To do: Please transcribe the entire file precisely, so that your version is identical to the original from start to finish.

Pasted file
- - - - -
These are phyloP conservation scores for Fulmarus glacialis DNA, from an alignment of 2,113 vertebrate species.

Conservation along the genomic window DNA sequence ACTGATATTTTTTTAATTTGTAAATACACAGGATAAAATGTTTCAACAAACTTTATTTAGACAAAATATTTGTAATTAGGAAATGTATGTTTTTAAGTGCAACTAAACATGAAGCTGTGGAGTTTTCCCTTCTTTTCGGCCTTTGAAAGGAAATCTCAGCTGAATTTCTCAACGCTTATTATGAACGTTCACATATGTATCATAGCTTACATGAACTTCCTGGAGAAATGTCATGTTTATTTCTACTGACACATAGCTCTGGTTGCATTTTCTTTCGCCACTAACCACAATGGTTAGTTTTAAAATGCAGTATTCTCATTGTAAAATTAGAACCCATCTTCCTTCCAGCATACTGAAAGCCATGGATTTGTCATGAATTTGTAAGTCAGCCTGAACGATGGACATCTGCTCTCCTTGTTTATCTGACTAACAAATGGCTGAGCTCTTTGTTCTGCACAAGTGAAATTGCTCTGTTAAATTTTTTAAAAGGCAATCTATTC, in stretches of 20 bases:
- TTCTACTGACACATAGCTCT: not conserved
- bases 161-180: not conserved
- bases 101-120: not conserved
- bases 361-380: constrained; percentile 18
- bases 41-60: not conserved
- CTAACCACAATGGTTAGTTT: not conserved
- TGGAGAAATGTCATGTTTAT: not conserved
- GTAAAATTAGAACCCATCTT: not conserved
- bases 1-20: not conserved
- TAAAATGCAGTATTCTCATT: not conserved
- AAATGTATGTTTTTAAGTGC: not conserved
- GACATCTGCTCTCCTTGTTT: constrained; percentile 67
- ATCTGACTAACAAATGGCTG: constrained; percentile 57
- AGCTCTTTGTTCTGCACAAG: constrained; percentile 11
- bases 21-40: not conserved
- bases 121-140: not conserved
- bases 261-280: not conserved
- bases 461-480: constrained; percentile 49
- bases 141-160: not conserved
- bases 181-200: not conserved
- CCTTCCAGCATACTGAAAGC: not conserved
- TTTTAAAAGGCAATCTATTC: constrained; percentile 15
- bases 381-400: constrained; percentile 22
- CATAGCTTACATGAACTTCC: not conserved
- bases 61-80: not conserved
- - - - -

These are phyloP conservation scores for Fulmarus glacialis DNA, from an alignment of 2,113 vertebrate species.

Conservation along the genomic window DNA sequence ACTGATATTTTTTTAATTTGTAAATACACAGGATAAAATGTTTCAACAAACTTTATTTAGACAAAATATTTGTAATTAGGAAATGTATGTTTTTAAGTGCAACTAAACATGAAGCTGTGGAGTTTTCCCTTCTTTTCGGCCTTTGAAAGGAAATCTCAGCTGAATTTCTCAACGCTTATTATGAACGTTCACATATGTATCATAGCTTACATGAACTTCCTGGAGAAATGTCATGTTTATTTCTACTGACACATAGCTCTGGTTGCATTTTCTTTCGCCACTAACCACAATGGTTAGTTTTAAAATGCAGTATTCTCATTGTAAAATTAGAACCCATCTTCCTTCCAGCATACTGAAAGCCATGGATTTGTCATGAATTTGTAAGTCAGCCTGAACGATGGACATCTGCTCTCCTTGTTTATCTGACTAACAAATGGCTGAGCTCTTTGTTCTGCACAAGTGAAATTGCTCTGTTAAATTTTTTAAAAGGCAATCTATTC, in stretches of 20 bases:
- TTCTACTGACACATAGCTCT: not conserved
- bases 161-180: not conserved
- bases 101-120: not conserved
- bases 361-380: constrained; percentile 18
- bases 41-60: not conserved
- CTAACCACAATGGTTAGTTT: not conserved
- TGGAGAAATGTCATGTTTAT: not conserved
- GTAAAATTAGAACCCATCTT: not conserved
- bases 1-20: not conserved
- TAAAATGCAGTATTCTCATT: not conserved
- AAATGTATGTTTTTAAGTGC: not conserved
- GACATCTGCTCTCCTTGTTT: constrained; percentile 67
- ATCTGACTAACAAATGGCTG: constrained; percentile 57
- AGCTCTTTGTTCTGCACAAG: constrained; percentile 11
- bases 21-40: not conserved
- bases 121-140: not conserved
- bases 261-280: not conserved
- bases 461-480: constrained; percentile 49
- bases 141-160: not conserved
- bases 181-200: not conserved
- CCTTCCAGCATACTGAAAGC: not conserved
- TTTTAAAAGGCAATCTATTC: constrained; percentile 15
- bases 381-400: constrained; percentile 22
- CATAGCTTACATGAACTTCC: not conserved
- bases 61-80: not conserved